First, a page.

Report of the scenario development and humanitarian analysis workshop for countries of the Horn of Africa - Nov 2005
In addition to its objective to give primary focus to events with regional or cross border significance, this workshop also made a more concerted attempt to work out the basic elements of a regional contingency plan. The contextual presentations were made, this time, from a cross border perspective rather than single country one. Five border clusters covering the nine countries (including Chad and Central African Republic for the first time) were examined: 1) Sudan-Chad-Eritrea, 2) Ethiopia-Eritrea-Djibouti, 3) Somalia-Kenya-Ethiopia, 4) Sudan-Uganda-Kenya and 5) Chad-Central African Republic. This clustering of countries was used throughout the workshop as the central element for scenario development, for identifying cross-border vulnerabilities and to develop a basic framework of a response plan to a simulated scenario based on the worst case situation. During this simulation exercise, participants were required to elaborate planning assumptions, identify the main consequences and needs for affected populations and develop a response at both country and regional levels. Challenges to the implementation of the response were also considered.
Intense discussions centred on the rapidly evolving situation between Eritrea and Ethiopia and the implications for other countries in the region. The violence in Addis Ababa and troop movements to the border areas from both sides provided greater impetus for the preparation of emergency response plans even as the worst case scenario being elaborated steadily moved into the realm of the most likely. Djibouti, as a country sandwiched between these two larger neighbours, was largely expected to be the recipient of any impact of a border conflict, especially given the importance of its port to Ethiopia. The inter-clan conflicts along the Kenya-Somalia-Ethiopia borders were examined as were those in the Karamojong Cluster (Kenya-Uganda-Sudan). The current relationship between northern Uganda and southern Sudan were discussed as well especially given the increase in LRA attacks in the area and the ongoing humanitarian emergency in both border areas. The Darfur crisis and the cross border links with Chad formed the focus of another cluster and included in that was the relationship between Darfur and Eritrea. Chad and the Central African Republic as newcomers to the workshop benefited from cross border analysis of political events within the two countries and how these impact on population movements and increasing vulnerabilities especially along the borders.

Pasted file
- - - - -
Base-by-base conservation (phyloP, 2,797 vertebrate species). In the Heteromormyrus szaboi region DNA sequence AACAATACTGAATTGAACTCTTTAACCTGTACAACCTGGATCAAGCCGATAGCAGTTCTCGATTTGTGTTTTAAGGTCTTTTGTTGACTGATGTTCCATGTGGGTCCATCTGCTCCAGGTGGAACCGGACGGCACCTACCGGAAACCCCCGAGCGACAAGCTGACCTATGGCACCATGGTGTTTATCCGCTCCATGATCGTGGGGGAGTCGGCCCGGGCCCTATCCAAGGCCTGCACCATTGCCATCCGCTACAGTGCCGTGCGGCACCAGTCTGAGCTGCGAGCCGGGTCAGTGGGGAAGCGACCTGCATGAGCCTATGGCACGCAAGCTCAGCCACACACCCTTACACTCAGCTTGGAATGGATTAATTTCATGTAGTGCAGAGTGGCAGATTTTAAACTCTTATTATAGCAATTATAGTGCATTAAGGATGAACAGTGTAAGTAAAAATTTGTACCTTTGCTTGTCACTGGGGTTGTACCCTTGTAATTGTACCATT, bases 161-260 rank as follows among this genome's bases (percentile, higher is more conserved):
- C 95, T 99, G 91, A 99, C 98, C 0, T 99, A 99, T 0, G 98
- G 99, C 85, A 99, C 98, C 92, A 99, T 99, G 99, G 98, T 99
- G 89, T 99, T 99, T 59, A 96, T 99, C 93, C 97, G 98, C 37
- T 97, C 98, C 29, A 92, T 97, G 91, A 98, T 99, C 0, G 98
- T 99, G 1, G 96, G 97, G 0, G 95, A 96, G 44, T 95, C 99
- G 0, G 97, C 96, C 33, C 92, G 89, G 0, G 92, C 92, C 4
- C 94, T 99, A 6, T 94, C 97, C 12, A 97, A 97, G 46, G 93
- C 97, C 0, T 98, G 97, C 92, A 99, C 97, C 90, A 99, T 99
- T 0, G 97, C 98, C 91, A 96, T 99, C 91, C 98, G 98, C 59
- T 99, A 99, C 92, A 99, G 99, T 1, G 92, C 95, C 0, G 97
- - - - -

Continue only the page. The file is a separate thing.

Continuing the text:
The workshop also presented the opportunity for presentations by external resource persons on issues that could impact on the countries of the region. Dr. Gerard Prunier led a plenary discussion on the inter-linkages between the countries in the Horn of Africa and gave his analysis of certain recent and historical events. A presentation on humanitarian needs in the Kassala region of eastern Sudan was given by Sorcha O'Callaghan of the Sudan Advocacy Coalition with a view to stimulating a harmonized advocacy approach for that area. Health risks in the region also formed a focus and this was enhanced by a thought-provoking presentation by Dr. Enric Freixa of ECHO on the threat posed by the Avian Flu and simple preparedness measures that could be undertaken now and in the future. To assist with the development of cross border response plans, Dr. Nick Haan of the Somalia FSAU presented the strategic response framework matrix for food security analysis.
The workshop provided the forum for cross-sectoral discussion between partners working for and in the various countries of the region and allowed for the development of the basic framework of a response plan across borders. Several preoccupying crises in the region were examined integrally and regional impacts of internal events were scrutinized. The resulting report provides a tool that can assist in-country and regional level analysis and preparedness and it is hoped that in this way, contingency planning at all levels can be enhanced.
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